There are three key ways in which they can:
All employers should have one, setting out not only support available at work but also signposting employees to external sources of support. Separating couples crave information, and the earlier they are signposted to it, the better.
2. Incorporating relationship breakdown into existing Wellness Programmes
Many employers offer annual presentations to employees on various wellness initiatives. Alongside talks on self-care and managing stress there should be segments on how to approach divorce well, and how to co-parent well following a separation. Many employees will not discuss the challenges they are facing at home, but would really appreciate constructive presentations which form part of a wider programme of events (ensuring they don’t need to reveal their interest in the subject matter if they’d rather not).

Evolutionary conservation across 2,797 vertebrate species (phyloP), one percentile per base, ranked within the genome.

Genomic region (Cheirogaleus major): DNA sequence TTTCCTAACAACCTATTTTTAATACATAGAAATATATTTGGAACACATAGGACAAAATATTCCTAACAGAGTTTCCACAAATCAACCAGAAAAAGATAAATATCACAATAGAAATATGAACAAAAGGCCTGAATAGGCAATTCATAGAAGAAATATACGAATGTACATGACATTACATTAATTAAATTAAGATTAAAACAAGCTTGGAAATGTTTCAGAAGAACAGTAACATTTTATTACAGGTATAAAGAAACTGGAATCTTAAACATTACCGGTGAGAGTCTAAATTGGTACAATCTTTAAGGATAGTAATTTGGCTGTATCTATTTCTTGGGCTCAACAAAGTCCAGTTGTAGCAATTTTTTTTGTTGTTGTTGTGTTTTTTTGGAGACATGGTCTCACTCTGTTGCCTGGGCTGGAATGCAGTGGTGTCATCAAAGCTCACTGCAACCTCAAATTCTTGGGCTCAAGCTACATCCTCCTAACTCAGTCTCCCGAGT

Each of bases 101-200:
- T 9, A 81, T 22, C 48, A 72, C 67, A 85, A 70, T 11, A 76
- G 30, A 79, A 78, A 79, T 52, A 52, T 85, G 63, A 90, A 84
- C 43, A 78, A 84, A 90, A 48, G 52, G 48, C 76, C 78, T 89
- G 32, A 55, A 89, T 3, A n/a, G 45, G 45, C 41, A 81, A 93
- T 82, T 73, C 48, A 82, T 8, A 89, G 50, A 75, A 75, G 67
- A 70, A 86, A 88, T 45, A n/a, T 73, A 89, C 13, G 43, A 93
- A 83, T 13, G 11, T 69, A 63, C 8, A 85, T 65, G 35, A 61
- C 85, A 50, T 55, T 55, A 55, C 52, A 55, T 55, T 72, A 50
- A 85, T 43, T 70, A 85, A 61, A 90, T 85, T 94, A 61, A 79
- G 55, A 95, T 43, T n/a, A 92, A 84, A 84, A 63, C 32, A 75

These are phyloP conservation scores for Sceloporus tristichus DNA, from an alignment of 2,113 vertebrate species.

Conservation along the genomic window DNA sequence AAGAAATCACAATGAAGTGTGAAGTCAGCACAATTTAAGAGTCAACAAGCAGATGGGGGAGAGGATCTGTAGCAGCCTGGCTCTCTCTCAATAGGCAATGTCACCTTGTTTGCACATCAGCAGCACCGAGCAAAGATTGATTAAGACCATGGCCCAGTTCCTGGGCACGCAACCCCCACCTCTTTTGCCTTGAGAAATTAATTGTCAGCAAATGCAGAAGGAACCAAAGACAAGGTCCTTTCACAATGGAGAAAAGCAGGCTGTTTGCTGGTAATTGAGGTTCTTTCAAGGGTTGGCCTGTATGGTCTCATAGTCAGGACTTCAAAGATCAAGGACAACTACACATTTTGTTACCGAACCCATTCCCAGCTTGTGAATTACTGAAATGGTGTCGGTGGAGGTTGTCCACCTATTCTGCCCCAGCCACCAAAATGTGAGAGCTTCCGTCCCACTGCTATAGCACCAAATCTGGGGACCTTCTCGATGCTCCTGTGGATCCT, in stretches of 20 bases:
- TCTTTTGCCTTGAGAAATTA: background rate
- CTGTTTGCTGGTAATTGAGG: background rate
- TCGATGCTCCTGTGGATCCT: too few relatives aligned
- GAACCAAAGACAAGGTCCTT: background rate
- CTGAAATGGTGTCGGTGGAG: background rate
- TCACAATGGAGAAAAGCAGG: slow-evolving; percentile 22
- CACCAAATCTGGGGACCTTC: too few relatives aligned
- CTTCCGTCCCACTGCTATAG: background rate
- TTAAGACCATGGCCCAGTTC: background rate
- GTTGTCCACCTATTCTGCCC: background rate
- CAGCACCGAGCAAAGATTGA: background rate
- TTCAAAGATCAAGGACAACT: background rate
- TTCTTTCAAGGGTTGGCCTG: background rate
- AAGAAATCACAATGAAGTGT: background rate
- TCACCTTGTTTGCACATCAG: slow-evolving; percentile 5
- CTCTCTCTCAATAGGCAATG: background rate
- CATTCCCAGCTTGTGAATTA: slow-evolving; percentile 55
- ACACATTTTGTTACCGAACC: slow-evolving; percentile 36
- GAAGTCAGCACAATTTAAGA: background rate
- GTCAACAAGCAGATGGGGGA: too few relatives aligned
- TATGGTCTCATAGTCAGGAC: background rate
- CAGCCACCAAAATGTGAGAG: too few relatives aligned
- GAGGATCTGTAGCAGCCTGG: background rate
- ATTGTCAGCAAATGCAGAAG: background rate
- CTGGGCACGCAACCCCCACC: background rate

3. Employee Benefits Schemes
Many employers are now attracted by the idea of getting their employees started on divorce in the best and most constructive way. Our One Couple One Lawyer service is particularly apt for these schemes because it is completely impartial as between the couple, has a short timescale and is fixed cost.
At The Divorce Surgery, we regularly support employers who want to put in place better support for their divorcing employees, either by advising on policies, going in and giving presentations or becoming part of existing benefits packages.
Our co-founders Harry and Samantha were asked to speak at the annual Health and Wellbeing Conference at the NEC in March. If you are an employer looking to explore these issues, please do not hesitate to contact us and we would be happy to talk through the options of what help we can provide.